It all started with campfires.
And then cave paintings, some of the most legendary located in the heart of my native France.
Egyptian engraved stone, clay and wood tablets, papyrus and reeds, thousands of scribes and monks, too, until Gutenberg invented the printing press.
The rest is history.
Or rather stories.
Less than a month after returning from the 2019 Amelia Island Book Festival, uplifted by stories collected in classrooms and auditoriums, shared with students and readers, and with fellow authors too, the World Health Organization declared that the coronavirus outbreak could be characterized as a pandemic.
The news was alarming.
But it’s on March 13 when several States across the U.S. announced plans to close schools over the pandemic concerns that reality hit me. Schools, I remember thinking, while the faces of students and teachers I had just met sat at the periphery of my vision.
How will they organize, manage to teach and learn? Above all, how will they still connect?
And then, more selfishly, I thought of visiting schools, of attending book fairs and festivals. Big and small, these events are the reason most authors keep writing.
The festival, I remember telling my husband, what about the Festival? He knew, of course, I was talking of the Amelia Island Book Festival.
I never took the AIBF for granted, but its potential cancelation carved out an unexpected hole inside me. Absence wears different coats, all heavy and yet so cold.
Over the last five years, the three-day-long event had offered me a parenthesis in time, a bubble away from my bustling surroundings, an invitation to story telling and story sharing, and irreplaceable memories. The photos, bookmarks, signed books, and business cards gathered at each festival attest of fleeting and yet indelible moments, of camaraderie and a sense of belonging. I even received a mug filled with candies from Yulee High, was treated to a royal breakfast at Fernandina Beach High and offered a fancy cookie with the cover of one of my novels.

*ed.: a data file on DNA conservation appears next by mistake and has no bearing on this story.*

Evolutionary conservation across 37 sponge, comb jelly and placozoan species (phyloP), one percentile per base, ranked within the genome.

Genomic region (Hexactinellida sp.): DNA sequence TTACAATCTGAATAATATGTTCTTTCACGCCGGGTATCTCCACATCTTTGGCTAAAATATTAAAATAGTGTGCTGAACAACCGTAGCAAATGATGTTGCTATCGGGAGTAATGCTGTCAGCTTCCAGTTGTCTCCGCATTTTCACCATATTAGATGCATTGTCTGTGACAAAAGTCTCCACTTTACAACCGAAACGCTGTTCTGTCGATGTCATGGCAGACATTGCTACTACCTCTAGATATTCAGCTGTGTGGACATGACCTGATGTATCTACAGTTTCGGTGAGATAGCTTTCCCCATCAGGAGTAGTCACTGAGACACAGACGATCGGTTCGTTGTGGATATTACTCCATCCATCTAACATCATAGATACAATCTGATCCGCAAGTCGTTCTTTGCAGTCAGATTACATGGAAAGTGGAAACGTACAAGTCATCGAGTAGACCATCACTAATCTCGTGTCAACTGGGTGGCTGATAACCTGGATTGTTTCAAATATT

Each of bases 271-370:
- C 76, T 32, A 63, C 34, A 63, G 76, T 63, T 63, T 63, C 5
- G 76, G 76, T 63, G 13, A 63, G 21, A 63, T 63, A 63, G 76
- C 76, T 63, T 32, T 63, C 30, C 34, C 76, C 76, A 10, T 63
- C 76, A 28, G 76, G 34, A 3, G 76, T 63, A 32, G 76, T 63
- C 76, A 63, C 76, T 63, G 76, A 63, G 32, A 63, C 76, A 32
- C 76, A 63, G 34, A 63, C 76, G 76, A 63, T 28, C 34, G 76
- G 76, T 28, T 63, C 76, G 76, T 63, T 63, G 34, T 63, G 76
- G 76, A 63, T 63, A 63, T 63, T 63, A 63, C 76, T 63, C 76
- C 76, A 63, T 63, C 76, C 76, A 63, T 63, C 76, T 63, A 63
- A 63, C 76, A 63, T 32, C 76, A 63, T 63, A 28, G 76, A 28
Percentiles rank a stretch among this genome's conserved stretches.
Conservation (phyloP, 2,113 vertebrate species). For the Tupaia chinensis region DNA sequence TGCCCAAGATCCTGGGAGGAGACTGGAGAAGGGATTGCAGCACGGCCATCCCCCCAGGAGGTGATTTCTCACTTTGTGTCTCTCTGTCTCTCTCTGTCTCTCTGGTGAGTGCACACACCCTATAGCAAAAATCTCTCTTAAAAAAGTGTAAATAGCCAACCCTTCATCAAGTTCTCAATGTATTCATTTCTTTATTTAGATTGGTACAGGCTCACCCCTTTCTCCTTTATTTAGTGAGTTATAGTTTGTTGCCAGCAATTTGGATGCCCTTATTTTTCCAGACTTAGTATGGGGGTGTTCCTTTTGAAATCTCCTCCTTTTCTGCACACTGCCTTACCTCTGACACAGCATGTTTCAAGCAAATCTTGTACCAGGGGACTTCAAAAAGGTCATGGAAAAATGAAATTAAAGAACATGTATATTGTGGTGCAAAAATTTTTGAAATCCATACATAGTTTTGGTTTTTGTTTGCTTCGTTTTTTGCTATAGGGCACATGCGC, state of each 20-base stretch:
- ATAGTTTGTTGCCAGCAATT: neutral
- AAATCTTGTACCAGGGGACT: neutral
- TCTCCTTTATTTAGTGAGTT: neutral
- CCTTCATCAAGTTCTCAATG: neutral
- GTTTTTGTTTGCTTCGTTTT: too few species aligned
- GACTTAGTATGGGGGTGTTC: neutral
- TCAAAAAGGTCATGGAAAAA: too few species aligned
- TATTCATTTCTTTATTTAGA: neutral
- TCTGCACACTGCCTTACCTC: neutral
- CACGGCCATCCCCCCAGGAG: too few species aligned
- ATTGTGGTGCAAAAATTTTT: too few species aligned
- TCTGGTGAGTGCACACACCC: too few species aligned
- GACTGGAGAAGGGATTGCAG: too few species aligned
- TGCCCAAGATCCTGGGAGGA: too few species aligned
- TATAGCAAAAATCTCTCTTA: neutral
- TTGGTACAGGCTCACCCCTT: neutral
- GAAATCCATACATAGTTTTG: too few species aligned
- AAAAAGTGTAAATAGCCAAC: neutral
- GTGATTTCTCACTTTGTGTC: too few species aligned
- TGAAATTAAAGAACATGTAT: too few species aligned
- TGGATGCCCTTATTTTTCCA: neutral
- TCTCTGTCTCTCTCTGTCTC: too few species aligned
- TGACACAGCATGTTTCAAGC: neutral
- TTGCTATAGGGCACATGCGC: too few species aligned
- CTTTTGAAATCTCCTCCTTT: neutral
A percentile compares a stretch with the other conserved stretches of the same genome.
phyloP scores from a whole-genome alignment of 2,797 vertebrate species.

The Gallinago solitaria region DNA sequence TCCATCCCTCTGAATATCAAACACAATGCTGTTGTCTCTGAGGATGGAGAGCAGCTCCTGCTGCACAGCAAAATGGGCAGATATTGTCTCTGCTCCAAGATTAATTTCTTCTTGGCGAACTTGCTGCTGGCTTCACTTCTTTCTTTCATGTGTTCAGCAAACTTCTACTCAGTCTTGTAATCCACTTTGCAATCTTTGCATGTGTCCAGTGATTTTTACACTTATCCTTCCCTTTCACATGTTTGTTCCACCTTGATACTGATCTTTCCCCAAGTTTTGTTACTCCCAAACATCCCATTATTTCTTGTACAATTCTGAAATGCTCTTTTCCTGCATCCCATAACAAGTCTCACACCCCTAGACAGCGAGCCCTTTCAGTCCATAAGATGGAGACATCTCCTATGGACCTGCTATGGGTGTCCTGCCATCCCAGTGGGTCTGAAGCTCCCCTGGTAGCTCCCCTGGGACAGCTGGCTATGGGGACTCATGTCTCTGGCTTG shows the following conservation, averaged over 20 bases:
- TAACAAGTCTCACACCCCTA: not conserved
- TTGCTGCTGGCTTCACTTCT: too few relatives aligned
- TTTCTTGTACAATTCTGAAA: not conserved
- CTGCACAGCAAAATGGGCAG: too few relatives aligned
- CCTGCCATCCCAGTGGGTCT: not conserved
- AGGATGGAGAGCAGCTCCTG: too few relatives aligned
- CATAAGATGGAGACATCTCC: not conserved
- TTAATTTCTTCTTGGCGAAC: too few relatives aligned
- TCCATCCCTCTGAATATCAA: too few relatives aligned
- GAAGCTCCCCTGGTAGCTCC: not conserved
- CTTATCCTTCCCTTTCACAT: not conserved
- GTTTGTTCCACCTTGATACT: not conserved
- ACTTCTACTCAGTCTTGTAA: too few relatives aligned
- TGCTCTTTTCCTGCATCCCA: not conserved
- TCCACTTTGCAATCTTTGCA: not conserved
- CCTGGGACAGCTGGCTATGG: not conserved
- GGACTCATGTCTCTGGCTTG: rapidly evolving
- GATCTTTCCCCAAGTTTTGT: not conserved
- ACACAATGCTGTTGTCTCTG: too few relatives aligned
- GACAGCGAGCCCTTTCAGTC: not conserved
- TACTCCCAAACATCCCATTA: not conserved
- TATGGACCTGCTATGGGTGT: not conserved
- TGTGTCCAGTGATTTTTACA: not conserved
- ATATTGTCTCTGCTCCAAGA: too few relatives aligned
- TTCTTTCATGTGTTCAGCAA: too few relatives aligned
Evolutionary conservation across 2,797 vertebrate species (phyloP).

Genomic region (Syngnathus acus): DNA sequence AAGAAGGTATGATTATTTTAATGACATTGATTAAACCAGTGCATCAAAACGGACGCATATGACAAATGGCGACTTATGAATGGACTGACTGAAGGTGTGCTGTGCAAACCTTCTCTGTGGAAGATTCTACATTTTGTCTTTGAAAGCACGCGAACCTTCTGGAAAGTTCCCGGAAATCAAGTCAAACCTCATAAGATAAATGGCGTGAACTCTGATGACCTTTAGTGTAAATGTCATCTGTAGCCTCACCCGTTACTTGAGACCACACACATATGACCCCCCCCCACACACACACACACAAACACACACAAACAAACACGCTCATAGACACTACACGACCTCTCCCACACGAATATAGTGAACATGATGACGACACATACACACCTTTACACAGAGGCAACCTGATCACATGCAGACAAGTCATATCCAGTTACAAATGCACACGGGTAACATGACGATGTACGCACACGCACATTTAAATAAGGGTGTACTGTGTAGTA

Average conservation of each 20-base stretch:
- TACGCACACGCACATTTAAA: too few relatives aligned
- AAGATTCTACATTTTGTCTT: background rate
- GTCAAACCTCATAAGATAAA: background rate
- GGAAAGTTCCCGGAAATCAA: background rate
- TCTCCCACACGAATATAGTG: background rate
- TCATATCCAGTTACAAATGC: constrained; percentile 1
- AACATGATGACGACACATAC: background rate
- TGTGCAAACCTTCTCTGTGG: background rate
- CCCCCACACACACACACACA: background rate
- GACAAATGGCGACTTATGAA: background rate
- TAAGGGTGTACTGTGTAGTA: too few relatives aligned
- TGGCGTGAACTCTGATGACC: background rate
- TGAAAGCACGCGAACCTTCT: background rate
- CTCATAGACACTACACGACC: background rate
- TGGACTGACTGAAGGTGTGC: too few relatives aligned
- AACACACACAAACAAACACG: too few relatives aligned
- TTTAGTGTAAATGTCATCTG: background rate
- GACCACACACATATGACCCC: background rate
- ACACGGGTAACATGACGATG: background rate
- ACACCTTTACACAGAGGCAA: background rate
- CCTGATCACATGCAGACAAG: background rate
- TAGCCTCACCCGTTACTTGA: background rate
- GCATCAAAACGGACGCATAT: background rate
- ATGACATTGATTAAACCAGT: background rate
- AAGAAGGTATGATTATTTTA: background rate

Imagine! Just for meeting students! The privilege was priceless and the pleasure all mine.
No, I never took the Amelia Island Book Festival for granted, and year after year I appreciated my good fortune and the trust placed in me. So when the news fell that the festival would not take place I struggled to accept the consequences. There would be no email exchange with teachers and media specialists, no power point preparation, no road trip, no school, no students, no fellow authors. No nothing.
And I missed everyone and everything.
I allowed time to do its healing job, but it’s only when the news of possible plans reached me that I understood that of course stories would never stop, even in the path of a storm.
We will run the students’ Short Story Writing Contest, announced the team of people who work so hard for the festival, many unknown and invisible, often backstage. Would you be willing to help out, they asked, perhaps reading and judging the stories like you did last year and the year before?
So, as the pandemic settled among us a familiar sense of excitement rushed back. There would be stories from middle and high school boys and girls, from different ages, from all sorts of backgrounds. And I just couldn’t wait to hear their heartbeats behind their words.
The contest never mattered, really. The judging was never my favorite part. I agonized when I had to enter scores. Should spelling and grammar really count? I’m a nonnative speaker after all and I know firsthand of the tricks language plays on us. But the stories, oh the stories, they certainly count. It has always been about them.
From the beginning of times our hunger for stories has drawn us around campfires, triggered our need to share them, kept us safe between the walls of libraries, and taken us to bookshops.
Stories hold us together. And for the last twenty years, on one of the most gorgeous barrier islands of North America, this same hunger gathers students, writers, and readers of all ages, different lifestyles and locations.
Amelia Island Book Festival makes sure the hunger never dies.
Chronicles, Stories & Books